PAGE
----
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SFCMP in Concert

February 17 @ 4:00 pm - 9:30 pm at Herbst Theatre

$15 - $35


In a departure from the usual way of presenting Stravinsky’s iconic L’Histoire du Soldat, now approaching its centennial, we will replace the dramatic action and much of the original Ramuz text with improvised interpolations featuring trumpet virtuoso supreme, Peter Evans. Performing with Evans on various movements will include a number of exceptionally talented improvisers, including special guests Nava Dunkelman (percussion), and India Cooke (violin) as well as SFCMP’s own Kyle Bruckmann (oboe) and William Winant and Steven Schick on percussion.

The result will be an Evans/Stravinsky mash-up in which two musics will speak to each other across a century—responding and resonating, cajoling and interrupting—in a conversation about the eternal issues of good and evil; war and peace.

Free and open to the public
4:00 – 4:30 pm Open Dress Rehearsal of Stravinksy Interpolations with Peter Evans
4:30 – 5:30 pm Composer Talk with Peter Evans facilitated by Steven Schick

The Herbst Theatre Lounge will be open from 5:30pm – 7:30pm. Come early for wine, beer and snacks.

Open to ticket-holders
6:45 pm  Pre-concert discussion with Steven Schick and musicians
7:30 pm  CONCERT

Conductor’s Notes
Peter Evans Program Notes

Igor Stravinsky L’Histoire du Soldat (1918) 
Hrabba Atladottir, violin; Richard Worn, bass; Jeff Anderle, clarinet; Dana Jessen, bassoon; Brad Hogarth, trumpet; Brendan Lai-Tong, trombone; Christopher Froh, percussion

Peter Evans Lover’s War (2016)
Improvised Interpolations of L’Histoire du Soldat

Peter Evans, trumpet (soloist); Kyle Bruckmann, oboe; William Winant, percussion; Steve Schick, percussion; Nava Dunkelman, percussion; India Cooke, violin

India Cooke

Nava Dunkelman

 

 

 

 

 

Stravinsky Interpolations
Peter Evans, Lover’s War
Igor Stravinsky, L’Histoire du Soldat (The Soldier’s Tale)

Peter Evans, Solo: For Eddie Slovik
Igor Stravinsky, The Soldier’s March
Peter Evans, Trio:  For Lewis Mumford
Igor Stravinsky, Music to Scene I
Igor Stravinsky, Music to Scene II
Peter Evans, Quartet:  For Michelle Alexander
Igor Stravinsky, Music to Scene III
Igor Stravinsky, The Soldier’s March
Peter Evans, Duo: For Sarah Kendzior
Igor Stravinsky, The Royal March
Igor Stravinsky, Little Concert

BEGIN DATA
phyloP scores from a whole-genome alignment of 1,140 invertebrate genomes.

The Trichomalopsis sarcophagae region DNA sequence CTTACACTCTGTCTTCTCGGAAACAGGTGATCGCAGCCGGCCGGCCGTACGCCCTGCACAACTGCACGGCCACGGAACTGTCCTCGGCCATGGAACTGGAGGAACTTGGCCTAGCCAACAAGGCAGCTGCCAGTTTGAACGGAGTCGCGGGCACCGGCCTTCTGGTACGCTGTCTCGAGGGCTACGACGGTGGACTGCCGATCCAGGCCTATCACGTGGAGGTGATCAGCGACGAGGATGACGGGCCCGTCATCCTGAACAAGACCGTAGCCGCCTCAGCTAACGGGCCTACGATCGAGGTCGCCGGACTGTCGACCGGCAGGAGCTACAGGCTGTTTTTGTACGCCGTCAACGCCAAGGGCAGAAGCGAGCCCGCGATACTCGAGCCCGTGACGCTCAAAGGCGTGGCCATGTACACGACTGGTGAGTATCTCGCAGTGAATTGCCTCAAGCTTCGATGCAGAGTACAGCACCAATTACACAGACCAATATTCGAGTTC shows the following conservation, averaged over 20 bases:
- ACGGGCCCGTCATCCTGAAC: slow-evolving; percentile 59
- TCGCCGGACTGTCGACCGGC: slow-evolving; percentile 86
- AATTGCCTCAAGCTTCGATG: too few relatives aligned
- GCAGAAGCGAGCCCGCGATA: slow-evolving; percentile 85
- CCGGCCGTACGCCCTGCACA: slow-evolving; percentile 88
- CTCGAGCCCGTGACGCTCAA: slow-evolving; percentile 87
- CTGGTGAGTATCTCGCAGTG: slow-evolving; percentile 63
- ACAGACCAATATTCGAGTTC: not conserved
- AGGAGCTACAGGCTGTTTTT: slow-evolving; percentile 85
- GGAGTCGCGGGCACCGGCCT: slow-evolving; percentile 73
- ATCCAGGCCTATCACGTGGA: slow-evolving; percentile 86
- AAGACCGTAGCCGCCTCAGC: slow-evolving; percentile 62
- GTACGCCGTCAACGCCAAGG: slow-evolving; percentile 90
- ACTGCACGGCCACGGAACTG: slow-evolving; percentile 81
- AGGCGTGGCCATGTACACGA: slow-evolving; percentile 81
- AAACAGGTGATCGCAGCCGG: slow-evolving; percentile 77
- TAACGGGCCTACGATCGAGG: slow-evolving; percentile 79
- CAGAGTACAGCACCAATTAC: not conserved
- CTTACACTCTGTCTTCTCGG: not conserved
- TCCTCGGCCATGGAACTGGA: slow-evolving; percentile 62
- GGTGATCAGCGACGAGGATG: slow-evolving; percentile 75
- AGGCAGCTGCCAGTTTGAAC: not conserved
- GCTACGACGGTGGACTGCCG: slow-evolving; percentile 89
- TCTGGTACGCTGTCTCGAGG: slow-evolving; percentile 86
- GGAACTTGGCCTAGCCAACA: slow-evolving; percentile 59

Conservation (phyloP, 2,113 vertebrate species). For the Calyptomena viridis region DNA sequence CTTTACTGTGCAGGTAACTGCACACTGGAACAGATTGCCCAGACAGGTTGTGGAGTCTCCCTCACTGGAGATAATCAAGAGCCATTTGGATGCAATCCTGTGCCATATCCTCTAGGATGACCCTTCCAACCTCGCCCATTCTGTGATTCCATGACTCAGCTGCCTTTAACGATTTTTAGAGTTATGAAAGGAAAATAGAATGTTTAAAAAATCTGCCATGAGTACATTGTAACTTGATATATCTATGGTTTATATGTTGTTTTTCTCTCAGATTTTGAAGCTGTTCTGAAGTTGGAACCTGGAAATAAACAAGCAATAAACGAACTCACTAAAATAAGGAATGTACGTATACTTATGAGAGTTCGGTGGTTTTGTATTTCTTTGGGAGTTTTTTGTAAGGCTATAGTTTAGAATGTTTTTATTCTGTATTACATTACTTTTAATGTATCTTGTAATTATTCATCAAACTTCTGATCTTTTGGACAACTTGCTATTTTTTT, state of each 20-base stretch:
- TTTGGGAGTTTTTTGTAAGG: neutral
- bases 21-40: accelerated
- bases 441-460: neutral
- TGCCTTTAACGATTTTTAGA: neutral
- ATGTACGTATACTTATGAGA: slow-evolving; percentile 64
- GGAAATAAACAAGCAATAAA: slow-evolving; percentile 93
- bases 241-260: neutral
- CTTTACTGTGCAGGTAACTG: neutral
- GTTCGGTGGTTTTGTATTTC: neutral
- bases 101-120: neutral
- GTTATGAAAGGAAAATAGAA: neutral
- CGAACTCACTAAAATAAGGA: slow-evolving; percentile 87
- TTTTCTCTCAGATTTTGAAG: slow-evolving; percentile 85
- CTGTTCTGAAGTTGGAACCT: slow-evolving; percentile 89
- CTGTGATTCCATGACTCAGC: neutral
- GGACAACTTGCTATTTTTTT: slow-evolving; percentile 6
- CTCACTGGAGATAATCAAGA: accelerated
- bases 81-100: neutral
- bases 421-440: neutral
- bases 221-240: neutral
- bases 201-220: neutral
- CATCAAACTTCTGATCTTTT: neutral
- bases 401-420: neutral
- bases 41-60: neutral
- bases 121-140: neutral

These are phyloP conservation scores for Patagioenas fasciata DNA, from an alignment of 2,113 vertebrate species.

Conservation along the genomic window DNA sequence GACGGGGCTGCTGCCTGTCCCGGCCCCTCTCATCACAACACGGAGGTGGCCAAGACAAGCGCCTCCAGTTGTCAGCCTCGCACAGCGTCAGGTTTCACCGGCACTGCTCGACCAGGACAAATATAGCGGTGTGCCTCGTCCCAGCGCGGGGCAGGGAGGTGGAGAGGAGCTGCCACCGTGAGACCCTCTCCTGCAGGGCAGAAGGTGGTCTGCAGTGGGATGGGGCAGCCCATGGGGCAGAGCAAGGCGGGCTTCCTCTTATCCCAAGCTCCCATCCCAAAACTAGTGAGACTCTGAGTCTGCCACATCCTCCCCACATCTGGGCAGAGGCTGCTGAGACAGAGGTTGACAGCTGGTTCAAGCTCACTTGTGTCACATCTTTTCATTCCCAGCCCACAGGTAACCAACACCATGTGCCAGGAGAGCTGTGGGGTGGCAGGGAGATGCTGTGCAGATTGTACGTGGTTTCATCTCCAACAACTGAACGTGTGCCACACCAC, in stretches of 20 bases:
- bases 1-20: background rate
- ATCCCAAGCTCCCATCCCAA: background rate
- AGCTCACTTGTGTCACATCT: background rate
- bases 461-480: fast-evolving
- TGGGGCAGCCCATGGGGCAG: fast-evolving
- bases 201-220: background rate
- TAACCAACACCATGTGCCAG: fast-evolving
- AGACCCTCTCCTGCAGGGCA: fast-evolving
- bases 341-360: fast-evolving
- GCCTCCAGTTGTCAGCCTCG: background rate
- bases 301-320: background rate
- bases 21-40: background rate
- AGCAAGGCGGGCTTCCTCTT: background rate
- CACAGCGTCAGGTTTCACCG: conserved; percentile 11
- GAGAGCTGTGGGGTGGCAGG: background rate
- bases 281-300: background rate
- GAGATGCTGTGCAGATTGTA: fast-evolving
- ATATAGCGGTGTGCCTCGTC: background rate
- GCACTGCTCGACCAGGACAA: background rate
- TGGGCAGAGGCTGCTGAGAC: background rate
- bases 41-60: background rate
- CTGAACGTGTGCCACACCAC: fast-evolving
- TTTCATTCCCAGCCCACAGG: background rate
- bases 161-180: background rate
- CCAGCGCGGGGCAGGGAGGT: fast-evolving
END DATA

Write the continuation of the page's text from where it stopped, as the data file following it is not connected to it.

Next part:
Igor Stravinsky, Three Dances
Peter Evans, Solos: For Cecil Taylor
Igor Stravinsky, The Devil’s Dance
Igor Stravinsky, The Great Choral
Peter Evans, Septet:  For James Baldwin
Igor Stravinsky, Triumphal March of the Devil
Peter Evans, Septet:  For James Baldwin, part 2

About Peter Evans

With Peter Evans on Trumpet, Only the Shape Is Familiar
New York Times

His reputation among freethinking trumpet players is ironclad, a function of superhuman precision and a trailblazing technical vocabulary. But Mr. Evans would rather not be known strictly on those merits. “Sometimes it bothers me that the physical intensity and the crazy sounds are what people focus on,” he said a couple of weeks after his concert, over coffee near the carousel in Bryant Park. “Actually that’s not really the point for me.” Mr. Evans, 35, has the look of a systems analyst and the instinct of a righteous outlier, questioning preconceptions at every turn.

Growing up outside of Boston, he studied classical music alongside jazz, a pattern he continued at the Oberlin Conservatory of Music. He was serious about solo trumpet performance even then, drawing from both contemporary composers like Luciano Berio and boundless improvisers like the trumpeter Bill Dixon. “I moved to New York in 2003, and that’s one of the few things I had that was ready to go,” Mr. Evans said. “I didn’t know anybody, but I could sit down at some coffee shop and play a solo set.”

The jazz trumpeter and composer Dave Douglas was among those who quickly noticed Mr. Evans, commissioning him to perform on the Festival of New Trumpet Music. “The kinds of things he was doing, hardly anybody was doing,” Mr. Douglas said. “He has now further developed those techniques into some sounds that are wholly his own. That doesn’t happen too often.” >> Read full New York Times article

Details

Date:
February 17
Time:
4:00 pm - 9:30 pm
Cost:
$15 - $35
Purchase Tickets »

Venue

Herbst Theatre
401 Van Ness Avenue
San Francisco, CA 94102 United States
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